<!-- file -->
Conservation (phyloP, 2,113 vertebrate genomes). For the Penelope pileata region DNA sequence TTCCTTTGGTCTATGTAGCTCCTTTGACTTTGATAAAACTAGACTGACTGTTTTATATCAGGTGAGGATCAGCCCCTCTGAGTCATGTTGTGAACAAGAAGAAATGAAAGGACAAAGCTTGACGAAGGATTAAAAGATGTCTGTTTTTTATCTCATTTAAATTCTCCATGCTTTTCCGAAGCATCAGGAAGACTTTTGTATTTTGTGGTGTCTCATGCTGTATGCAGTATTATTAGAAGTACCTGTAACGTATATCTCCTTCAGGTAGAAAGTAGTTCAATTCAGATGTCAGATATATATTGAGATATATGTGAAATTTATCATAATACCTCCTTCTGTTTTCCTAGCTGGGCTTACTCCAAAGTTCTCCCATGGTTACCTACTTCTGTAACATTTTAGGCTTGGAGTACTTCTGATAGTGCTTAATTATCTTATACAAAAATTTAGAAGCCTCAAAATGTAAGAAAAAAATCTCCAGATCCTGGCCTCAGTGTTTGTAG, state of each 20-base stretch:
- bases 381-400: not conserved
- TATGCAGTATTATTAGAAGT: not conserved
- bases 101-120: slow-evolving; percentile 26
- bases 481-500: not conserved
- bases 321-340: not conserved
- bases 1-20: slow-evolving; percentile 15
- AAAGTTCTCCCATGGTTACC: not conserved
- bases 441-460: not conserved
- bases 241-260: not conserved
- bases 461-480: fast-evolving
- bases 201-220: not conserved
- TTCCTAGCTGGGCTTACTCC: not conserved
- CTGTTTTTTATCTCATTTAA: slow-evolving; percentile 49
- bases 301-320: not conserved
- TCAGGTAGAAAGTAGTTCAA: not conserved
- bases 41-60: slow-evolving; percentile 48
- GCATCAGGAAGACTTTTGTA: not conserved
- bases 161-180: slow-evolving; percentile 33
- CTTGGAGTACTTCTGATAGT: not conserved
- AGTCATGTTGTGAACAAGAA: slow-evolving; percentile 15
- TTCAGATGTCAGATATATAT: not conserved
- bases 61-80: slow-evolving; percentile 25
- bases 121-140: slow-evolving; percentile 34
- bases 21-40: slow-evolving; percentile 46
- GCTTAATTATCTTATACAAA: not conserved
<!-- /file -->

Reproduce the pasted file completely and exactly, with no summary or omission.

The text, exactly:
Conservation (phyloP, 2,113 vertebrate genomes). For the Penelope pileata region DNA sequence TTCCTTTGGTCTATGTAGCTCCTTTGACTTTGATAAAACTAGACTGACTGTTTTATATCAGGTGAGGATCAGCCCCTCTGAGTCATGTTGTGAACAAGAAGAAATGAAAGGACAAAGCTTGACGAAGGATTAAAAGATGTCTGTTTTTTATCTCATTTAAATTCTCCATGCTTTTCCGAAGCATCAGGAAGACTTTTGTATTTTGTGGTGTCTCATGCTGTATGCAGTATTATTAGAAGTACCTGTAACGTATATCTCCTTCAGGTAGAAAGTAGTTCAATTCAGATGTCAGATATATATTGAGATATATGTGAAATTTATCATAATACCTCCTTCTGTTTTCCTAGCTGGGCTTACTCCAAAGTTCTCCCATGGTTACCTACTTCTGTAACATTTTAGGCTTGGAGTACTTCTGATAGTGCTTAATTATCTTATACAAAAATTTAGAAGCCTCAAAATGTAAGAAAAAAATCTCCAGATCCTGGCCTCAGTGTTTGTAG, state of each 20-base stretch:
- bases 381-400: not conserved
- TATGCAGTATTATTAGAAGT: not conserved
- bases 101-120: slow-evolving; percentile 26
- bases 481-500: not conserved
- bases 321-340: not conserved
- bases 1-20: slow-evolving; percentile 15
- AAAGTTCTCCCATGGTTACC: not conserved
- bases 441-460: not conserved
- bases 241-260: not conserved
- bases 461-480: fast-evolving
- bases 201-220: not conserved
- TTCCTAGCTGGGCTTACTCC: not conserved
- CTGTTTTTTATCTCATTTAA: slow-evolving; percentile 49
- bases 301-320: not conserved
- TCAGGTAGAAAGTAGTTCAA: not conserved
- bases 41-60: slow-evolving; percentile 48
- GCATCAGGAAGACTTTTGTA: not conserved
- bases 161-180: slow-evolving; percentile 33
- CTTGGAGTACTTCTGATAGT: not conserved
- AGTCATGTTGTGAACAAGAA: slow-evolving; percentile 15
- TTCAGATGTCAGATATATAT: not conserved
- bases 61-80: slow-evolving; percentile 25
- bases 121-140: slow-evolving; percentile 34
- bases 21-40: slow-evolving; percentile 46
- GCTTAATTATCTTATACAAA: not conserved